It was to mark a turning point in the base's public relations, once again gaining popular affection by exploiting the variety of new planes present to hold annual 'Battle of Britain' air shows throughout the 1980s and 90s.
Perhaps 32MU's finest hour came in 1982, when they played a key role in the looming Falklands War.
As the nearest available landing-strip for British forces was on Ascension Island, 3,800 miles from the Falklands, in-flight refuelling suddenly became an overriding priority.
32MU worked flat-out converting passenger VC10s and Vulcan bombers into tankers, as well as retro-fitting older combat aircraft to accept air-to-air refuelling.
However, if 32MU thought that they'd finally secured their future, they were very much mistaken.
Mr Acott said: "Even though all the forces fought heroically, after the Falklands it was pretty obvious how thinly stretched the military had become.
"Thatcher came up with the 'Front Line First' principle, whereby all in-house engineering and logistics staff were attached to combat groups, and all facilities at UK bases were put out to tender in the private sector."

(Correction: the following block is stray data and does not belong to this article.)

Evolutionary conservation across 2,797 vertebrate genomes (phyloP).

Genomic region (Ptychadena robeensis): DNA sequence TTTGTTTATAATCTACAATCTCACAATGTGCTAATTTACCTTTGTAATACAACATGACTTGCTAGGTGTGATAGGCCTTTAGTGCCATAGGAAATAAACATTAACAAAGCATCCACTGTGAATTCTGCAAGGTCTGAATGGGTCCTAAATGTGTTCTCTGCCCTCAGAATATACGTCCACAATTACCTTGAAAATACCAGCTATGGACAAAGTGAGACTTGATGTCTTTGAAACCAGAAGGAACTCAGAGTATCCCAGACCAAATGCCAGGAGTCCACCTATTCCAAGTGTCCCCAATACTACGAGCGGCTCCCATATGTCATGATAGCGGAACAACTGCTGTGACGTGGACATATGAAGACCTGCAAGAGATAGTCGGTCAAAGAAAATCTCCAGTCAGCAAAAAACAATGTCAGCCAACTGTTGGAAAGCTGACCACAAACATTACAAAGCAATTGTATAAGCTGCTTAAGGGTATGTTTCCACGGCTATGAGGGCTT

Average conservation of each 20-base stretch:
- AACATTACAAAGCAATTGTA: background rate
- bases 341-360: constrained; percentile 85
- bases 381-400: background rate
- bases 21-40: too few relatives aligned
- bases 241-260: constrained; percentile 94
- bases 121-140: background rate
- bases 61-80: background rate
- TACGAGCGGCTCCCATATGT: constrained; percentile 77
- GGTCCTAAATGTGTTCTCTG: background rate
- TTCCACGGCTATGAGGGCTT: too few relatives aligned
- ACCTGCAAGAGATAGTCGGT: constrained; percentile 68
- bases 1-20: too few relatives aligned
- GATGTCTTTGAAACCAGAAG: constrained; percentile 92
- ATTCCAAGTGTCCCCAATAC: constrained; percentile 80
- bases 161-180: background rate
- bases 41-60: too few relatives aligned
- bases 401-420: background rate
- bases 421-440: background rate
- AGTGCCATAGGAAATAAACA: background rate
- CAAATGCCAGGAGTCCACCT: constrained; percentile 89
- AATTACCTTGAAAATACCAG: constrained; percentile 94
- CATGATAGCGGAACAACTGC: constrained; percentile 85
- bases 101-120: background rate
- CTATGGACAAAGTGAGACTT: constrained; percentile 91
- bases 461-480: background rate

"At the time it was quite a popular move, but looking back on it, it spelt the end for 32MU, and eventually the end of St Athan as we know it.
"So I suppose you could say that Thatcher succeeded where the Luftwaffe failed!"
Archive footage shows RAF St Athan during a visit by the Duke of Edinburgh
The civilian consortium, Defence Aviation Repair Agency (Dara) took on 32MU's work with the VC10s and Tornados.
In 2000, the Welsh Assembly Government, having assumed control of the St Athan site, announced plans for a £134m "super hangar", as part of Project Red Dragon.